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Greenwood's Realms

Forgotten Realms creator Ed Greenwood looks back at the origins of D&D's most popular world.
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I first heard that question voiced aloud when I was very young, in the schoolyard, by a girl speaking to other girls (if any of them had known I, a boy of the decidedly “uncool” bookish nerdy sort, was within earshot, the question would not have been asked). At the time, I sniggered. Not at the perfectly understandable desire to join a club, nor the allure of being part of something special...
Over the years and many, many conventions, I’ve met a lot of lonely gamers. Folks who don’t live within easy reach of a gaming group that can assemble to battle dragons or the legions of evil or evil undying lich-kings every weekend, or as often as they’d like. If they’re lucky, they can scare up ONE friend who shares their love of fantasy or sf or gaming or all three. They walk around large...
It all started with taxes. Legally avoiding them, that is. The sort called “Customs duties,” to be precise. Back in those dear gone days, Canada (I’m Canadian, born and lifelong resident) let returning citizens legally import goods worth a paltry pittance (little more than a tank of gas in your car) if you were gone from Canada for 48 hours, and two hundred-something dollars if you were...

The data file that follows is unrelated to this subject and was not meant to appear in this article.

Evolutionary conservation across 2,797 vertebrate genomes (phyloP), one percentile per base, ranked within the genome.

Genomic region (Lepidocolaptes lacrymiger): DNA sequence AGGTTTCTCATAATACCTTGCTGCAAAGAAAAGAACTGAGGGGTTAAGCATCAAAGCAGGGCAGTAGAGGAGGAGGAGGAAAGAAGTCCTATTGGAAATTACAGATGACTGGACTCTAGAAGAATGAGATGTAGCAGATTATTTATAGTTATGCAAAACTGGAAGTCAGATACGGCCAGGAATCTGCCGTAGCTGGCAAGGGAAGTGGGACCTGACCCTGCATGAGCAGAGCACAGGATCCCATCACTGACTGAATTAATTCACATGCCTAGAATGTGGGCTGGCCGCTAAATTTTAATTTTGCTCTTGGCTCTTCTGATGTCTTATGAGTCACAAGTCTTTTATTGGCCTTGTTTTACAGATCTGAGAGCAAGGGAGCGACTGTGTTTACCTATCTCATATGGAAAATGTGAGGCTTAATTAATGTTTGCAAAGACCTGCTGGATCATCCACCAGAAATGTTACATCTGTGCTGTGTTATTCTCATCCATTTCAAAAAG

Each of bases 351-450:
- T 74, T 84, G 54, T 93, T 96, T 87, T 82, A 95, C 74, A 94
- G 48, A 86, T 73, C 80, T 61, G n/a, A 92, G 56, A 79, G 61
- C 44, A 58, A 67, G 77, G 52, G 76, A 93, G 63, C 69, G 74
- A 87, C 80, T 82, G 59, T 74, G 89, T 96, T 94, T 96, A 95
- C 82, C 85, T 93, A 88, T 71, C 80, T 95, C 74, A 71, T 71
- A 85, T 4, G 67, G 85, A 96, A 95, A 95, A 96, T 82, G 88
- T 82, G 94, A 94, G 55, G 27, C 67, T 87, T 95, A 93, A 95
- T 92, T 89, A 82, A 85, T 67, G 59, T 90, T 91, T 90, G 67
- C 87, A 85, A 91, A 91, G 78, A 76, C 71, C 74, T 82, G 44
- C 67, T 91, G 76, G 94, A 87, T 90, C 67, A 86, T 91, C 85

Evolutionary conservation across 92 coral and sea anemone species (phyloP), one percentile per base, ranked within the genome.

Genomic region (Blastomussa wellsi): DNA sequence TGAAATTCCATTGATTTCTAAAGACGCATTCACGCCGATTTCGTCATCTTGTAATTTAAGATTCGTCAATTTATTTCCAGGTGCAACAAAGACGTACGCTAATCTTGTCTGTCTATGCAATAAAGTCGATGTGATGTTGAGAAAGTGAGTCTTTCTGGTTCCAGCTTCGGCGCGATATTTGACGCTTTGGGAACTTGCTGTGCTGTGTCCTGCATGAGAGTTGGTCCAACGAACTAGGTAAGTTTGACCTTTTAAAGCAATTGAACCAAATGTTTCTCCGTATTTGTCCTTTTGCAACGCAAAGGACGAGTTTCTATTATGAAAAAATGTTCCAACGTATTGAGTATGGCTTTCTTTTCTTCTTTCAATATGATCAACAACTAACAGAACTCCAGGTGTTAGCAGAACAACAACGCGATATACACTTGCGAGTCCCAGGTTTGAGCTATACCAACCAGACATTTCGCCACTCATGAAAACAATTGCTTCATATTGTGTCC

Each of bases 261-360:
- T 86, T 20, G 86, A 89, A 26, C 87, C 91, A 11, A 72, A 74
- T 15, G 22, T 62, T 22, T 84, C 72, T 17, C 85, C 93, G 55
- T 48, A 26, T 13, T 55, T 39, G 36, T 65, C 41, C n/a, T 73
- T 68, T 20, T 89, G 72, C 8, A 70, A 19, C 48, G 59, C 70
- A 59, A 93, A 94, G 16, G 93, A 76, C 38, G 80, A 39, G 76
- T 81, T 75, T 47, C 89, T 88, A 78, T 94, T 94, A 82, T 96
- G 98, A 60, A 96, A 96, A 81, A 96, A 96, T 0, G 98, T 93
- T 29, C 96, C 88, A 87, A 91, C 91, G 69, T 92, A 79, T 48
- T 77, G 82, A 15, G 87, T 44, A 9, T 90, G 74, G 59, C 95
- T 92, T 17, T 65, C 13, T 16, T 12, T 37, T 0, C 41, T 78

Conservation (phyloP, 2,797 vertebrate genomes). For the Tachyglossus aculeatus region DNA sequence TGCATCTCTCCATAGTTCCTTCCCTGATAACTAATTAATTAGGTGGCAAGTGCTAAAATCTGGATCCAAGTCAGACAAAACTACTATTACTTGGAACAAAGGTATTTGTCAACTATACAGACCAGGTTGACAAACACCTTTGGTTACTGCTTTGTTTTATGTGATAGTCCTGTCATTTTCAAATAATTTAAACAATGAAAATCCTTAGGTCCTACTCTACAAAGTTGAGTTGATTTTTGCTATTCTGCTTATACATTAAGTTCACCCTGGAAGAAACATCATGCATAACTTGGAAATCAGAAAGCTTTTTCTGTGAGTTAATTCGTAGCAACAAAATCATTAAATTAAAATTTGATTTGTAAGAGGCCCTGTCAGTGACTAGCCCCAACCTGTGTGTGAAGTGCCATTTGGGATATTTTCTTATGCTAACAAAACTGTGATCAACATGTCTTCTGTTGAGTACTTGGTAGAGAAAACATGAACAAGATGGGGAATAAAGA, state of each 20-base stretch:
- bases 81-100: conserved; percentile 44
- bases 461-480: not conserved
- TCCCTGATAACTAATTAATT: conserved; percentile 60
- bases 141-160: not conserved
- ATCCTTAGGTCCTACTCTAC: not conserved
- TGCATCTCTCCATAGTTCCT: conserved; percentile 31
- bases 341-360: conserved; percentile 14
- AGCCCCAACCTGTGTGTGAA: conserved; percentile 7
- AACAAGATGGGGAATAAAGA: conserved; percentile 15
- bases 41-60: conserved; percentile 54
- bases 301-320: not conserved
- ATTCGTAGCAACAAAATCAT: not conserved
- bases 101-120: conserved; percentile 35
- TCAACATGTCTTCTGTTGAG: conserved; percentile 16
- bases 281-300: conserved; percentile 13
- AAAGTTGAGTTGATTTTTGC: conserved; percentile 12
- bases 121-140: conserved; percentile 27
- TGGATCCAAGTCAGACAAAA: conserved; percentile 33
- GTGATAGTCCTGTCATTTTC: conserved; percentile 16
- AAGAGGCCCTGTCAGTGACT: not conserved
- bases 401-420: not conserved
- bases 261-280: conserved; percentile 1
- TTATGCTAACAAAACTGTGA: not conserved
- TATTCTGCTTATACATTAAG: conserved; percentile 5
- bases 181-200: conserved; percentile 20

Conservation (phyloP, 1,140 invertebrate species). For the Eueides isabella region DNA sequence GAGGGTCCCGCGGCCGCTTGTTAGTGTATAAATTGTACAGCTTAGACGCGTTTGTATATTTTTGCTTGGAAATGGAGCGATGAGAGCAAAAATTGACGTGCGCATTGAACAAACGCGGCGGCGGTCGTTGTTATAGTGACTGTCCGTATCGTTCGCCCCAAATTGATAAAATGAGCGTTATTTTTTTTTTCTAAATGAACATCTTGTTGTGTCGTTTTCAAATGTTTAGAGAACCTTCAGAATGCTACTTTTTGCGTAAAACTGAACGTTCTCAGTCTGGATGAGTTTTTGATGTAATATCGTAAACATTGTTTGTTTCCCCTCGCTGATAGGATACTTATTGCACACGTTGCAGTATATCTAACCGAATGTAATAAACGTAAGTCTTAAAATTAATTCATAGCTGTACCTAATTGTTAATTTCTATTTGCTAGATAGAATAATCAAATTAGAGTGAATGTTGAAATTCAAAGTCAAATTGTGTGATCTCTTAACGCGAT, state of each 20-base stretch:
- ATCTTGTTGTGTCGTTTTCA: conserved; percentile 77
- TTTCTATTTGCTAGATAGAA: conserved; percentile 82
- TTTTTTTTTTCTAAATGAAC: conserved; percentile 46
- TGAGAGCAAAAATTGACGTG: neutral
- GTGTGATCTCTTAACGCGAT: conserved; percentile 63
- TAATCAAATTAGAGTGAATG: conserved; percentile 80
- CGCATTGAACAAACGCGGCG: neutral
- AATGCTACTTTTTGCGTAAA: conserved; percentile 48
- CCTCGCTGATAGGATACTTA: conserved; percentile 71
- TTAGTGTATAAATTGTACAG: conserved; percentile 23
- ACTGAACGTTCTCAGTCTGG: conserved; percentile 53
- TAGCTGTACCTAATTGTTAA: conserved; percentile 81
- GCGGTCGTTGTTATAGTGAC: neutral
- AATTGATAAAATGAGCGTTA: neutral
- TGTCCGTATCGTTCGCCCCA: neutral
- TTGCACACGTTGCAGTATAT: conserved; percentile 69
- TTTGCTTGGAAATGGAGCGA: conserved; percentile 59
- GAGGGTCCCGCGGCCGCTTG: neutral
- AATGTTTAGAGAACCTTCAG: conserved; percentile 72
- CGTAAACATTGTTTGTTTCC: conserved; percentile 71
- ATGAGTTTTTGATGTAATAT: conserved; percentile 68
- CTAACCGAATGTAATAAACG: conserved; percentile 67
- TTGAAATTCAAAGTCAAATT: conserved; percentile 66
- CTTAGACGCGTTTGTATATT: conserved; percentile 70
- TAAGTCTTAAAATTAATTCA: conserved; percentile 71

Many early game play forays into the Forgotten Realms were library “mini-campaigns.” That is, free programs provided to the public at the public libraries I worked at (first at the Don Mills regional branch, and later at the smaller Brookbanks community branch). Aimed at young adults, though I stretched that a bit when both bright children and interested (or suspicious-of-witchcraft) adults...
The burgher himself unlocked her shackles, making a grand show of producing the right key from the thick ring at his belt. The oldest, most ornate, and most worn of the bunch. He gave it to two of the younger men and waved at them to free the prisoner, taking himself well back and away to watch them struggle with the old locks. And as the heavy metal cuffs fell from her wrists to the stones...
These days, when running the Realms outside of a tournament, playtest, or one-shot convention situation, I wing it. By now, I know the world through and through (or at least my version of it), and the players are driving the story with what they want their players to accomplish. However, there was a time (albeit over forty years ago) when I as a DM not only spent about four hours of world...

D&D General Not Another Cunning Plan

Writers sometimes plan things, when spinning fiction. And sometimes those plans even work out more or less as intended, but that’s another topic, for another day. Just now, let us consider merely the ways of planning—and they are many. One of those many ways is to ask, again and again as the narrative unfolds, “In this scene, what does Character X want? And what does Character Y want, or is...